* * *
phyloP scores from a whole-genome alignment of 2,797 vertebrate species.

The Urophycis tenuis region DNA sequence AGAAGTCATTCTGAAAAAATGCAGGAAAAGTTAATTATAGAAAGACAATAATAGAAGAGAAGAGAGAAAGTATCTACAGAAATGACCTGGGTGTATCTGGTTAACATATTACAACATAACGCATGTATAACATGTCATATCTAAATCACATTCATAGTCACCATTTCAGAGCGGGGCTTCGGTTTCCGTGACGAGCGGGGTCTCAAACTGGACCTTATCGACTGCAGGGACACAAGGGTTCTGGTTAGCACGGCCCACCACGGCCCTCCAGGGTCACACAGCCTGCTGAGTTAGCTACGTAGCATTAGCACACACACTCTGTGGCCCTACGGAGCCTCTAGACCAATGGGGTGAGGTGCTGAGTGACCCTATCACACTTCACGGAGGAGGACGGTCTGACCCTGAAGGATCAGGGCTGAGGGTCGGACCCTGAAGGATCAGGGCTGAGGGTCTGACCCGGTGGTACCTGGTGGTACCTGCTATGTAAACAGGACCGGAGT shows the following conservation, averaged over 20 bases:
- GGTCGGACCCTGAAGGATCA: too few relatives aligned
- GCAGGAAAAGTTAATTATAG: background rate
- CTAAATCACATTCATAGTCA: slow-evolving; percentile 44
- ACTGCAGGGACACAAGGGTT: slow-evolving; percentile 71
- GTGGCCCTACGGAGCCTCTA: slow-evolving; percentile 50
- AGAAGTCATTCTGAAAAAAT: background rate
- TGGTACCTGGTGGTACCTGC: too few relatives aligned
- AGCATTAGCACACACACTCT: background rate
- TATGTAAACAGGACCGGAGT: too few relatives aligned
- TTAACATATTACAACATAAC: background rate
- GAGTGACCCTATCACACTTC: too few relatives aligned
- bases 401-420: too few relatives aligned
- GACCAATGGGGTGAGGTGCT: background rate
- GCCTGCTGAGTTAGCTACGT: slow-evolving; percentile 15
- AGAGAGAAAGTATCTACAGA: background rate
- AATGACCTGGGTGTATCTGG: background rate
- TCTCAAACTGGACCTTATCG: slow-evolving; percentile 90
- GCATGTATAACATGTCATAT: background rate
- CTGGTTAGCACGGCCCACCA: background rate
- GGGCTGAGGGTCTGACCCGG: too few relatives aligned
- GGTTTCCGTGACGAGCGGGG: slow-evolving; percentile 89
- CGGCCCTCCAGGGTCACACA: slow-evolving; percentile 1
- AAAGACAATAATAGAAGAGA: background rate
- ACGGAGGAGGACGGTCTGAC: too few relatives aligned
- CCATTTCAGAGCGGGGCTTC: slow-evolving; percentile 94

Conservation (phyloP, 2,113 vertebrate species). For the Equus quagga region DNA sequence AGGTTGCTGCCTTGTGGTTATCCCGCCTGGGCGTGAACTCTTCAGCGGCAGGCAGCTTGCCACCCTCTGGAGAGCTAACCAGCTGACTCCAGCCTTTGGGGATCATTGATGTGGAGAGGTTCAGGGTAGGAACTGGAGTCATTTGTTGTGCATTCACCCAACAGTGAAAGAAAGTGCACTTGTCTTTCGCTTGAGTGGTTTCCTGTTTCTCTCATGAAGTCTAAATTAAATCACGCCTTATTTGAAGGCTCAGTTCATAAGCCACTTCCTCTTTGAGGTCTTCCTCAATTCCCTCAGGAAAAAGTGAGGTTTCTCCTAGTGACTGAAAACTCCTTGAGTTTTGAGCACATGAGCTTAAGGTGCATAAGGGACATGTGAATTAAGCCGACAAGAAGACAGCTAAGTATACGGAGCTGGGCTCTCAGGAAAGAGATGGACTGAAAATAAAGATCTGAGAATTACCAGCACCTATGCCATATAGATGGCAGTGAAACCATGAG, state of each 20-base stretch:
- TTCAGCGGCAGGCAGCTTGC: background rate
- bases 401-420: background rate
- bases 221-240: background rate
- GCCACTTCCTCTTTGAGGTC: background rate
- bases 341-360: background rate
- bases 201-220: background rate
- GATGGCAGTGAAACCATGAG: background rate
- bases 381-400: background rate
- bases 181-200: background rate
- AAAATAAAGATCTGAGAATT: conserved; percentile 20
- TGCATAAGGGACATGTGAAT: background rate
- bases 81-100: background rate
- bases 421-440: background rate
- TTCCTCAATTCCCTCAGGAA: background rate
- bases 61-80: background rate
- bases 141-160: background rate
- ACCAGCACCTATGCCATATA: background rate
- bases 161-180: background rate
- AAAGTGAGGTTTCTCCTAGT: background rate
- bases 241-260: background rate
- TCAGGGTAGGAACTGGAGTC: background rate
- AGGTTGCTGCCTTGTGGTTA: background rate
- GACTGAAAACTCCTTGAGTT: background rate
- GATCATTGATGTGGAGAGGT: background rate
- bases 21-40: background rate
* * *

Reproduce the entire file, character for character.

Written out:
phyloP scores from a whole-genome alignment of 2,797 vertebrate species.

The Urophycis tenuis region DNA sequence AGAAGTCATTCTGAAAAAATGCAGGAAAAGTTAATTATAGAAAGACAATAATAGAAGAGAAGAGAGAAAGTATCTACAGAAATGACCTGGGTGTATCTGGTTAACATATTACAACATAACGCATGTATAACATGTCATATCTAAATCACATTCATAGTCACCATTTCAGAGCGGGGCTTCGGTTTCCGTGACGAGCGGGGTCTCAAACTGGACCTTATCGACTGCAGGGACACAAGGGTTCTGGTTAGCACGGCCCACCACGGCCCTCCAGGGTCACACAGCCTGCTGAGTTAGCTACGTAGCATTAGCACACACACTCTGTGGCCCTACGGAGCCTCTAGACCAATGGGGTGAGGTGCTGAGTGACCCTATCACACTTCACGGAGGAGGACGGTCTGACCCTGAAGGATCAGGGCTGAGGGTCGGACCCTGAAGGATCAGGGCTGAGGGTCTGACCCGGTGGTACCTGGTGGTACCTGCTATGTAAACAGGACCGGAGT shows the following conservation, averaged over 20 bases:
- GGTCGGACCCTGAAGGATCA: too few relatives aligned
- GCAGGAAAAGTTAATTATAG: background rate
- CTAAATCACATTCATAGTCA: slow-evolving; percentile 44
- ACTGCAGGGACACAAGGGTT: slow-evolving; percentile 71
- GTGGCCCTACGGAGCCTCTA: slow-evolving; percentile 50
- AGAAGTCATTCTGAAAAAAT: background rate
- TGGTACCTGGTGGTACCTGC: too few relatives aligned
- AGCATTAGCACACACACTCT: background rate
- TATGTAAACAGGACCGGAGT: too few relatives aligned
- TTAACATATTACAACATAAC: background rate
- GAGTGACCCTATCACACTTC: too few relatives aligned
- bases 401-420: too few relatives aligned
- GACCAATGGGGTGAGGTGCT: background rate
- GCCTGCTGAGTTAGCTACGT: slow-evolving; percentile 15
- AGAGAGAAAGTATCTACAGA: background rate
- AATGACCTGGGTGTATCTGG: background rate
- TCTCAAACTGGACCTTATCG: slow-evolving; percentile 90
- GCATGTATAACATGTCATAT: background rate
- CTGGTTAGCACGGCCCACCA: background rate
- GGGCTGAGGGTCTGACCCGG: too few relatives aligned
- GGTTTCCGTGACGAGCGGGG: slow-evolving; percentile 89
- CGGCCCTCCAGGGTCACACA: slow-evolving; percentile 1
- AAAGACAATAATAGAAGAGA: background rate
- ACGGAGGAGGACGGTCTGAC: too few relatives aligned
- CCATTTCAGAGCGGGGCTTC: slow-evolving; percentile 94

Conservation (phyloP, 2,113 vertebrate species). For the Equus quagga region DNA sequence AGGTTGCTGCCTTGTGGTTATCCCGCCTGGGCGTGAACTCTTCAGCGGCAGGCAGCTTGCCACCCTCTGGAGAGCTAACCAGCTGACTCCAGCCTTTGGGGATCATTGATGTGGAGAGGTTCAGGGTAGGAACTGGAGTCATTTGTTGTGCATTCACCCAACAGTGAAAGAAAGTGCACTTGTCTTTCGCTTGAGTGGTTTCCTGTTTCTCTCATGAAGTCTAAATTAAATCACGCCTTATTTGAAGGCTCAGTTCATAAGCCACTTCCTCTTTGAGGTCTTCCTCAATTCCCTCAGGAAAAAGTGAGGTTTCTCCTAGTGACTGAAAACTCCTTGAGTTTTGAGCACATGAGCTTAAGGTGCATAAGGGACATGTGAATTAAGCCGACAAGAAGACAGCTAAGTATACGGAGCTGGGCTCTCAGGAAAGAGATGGACTGAAAATAAAGATCTGAGAATTACCAGCACCTATGCCATATAGATGGCAGTGAAACCATGAG, state of each 20-base stretch:
- TTCAGCGGCAGGCAGCTTGC: background rate
- bases 401-420: background rate
- bases 221-240: background rate
- GCCACTTCCTCTTTGAGGTC: background rate
- bases 341-360: background rate
- bases 201-220: background rate
- GATGGCAGTGAAACCATGAG: background rate
- bases 381-400: background rate
- bases 181-200: background rate
- AAAATAAAGATCTGAGAATT: conserved; percentile 20
- TGCATAAGGGACATGTGAAT: background rate
- bases 81-100: background rate
- bases 421-440: background rate
- TTCCTCAATTCCCTCAGGAA: background rate
- bases 61-80: background rate
- bases 141-160: background rate
- ACCAGCACCTATGCCATATA: background rate
- bases 161-180: background rate
- AAAGTGAGGTTTCTCCTAGT: background rate
- bases 241-260: background rate
- TCAGGGTAGGAACTGGAGTC: background rate
- AGGTTGCTGCCTTGTGGTTA: background rate
- GACTGAAAACTCCTTGAGTT: background rate
- GATCATTGATGTGGAGAGGT: background rate
- bases 21-40: background rate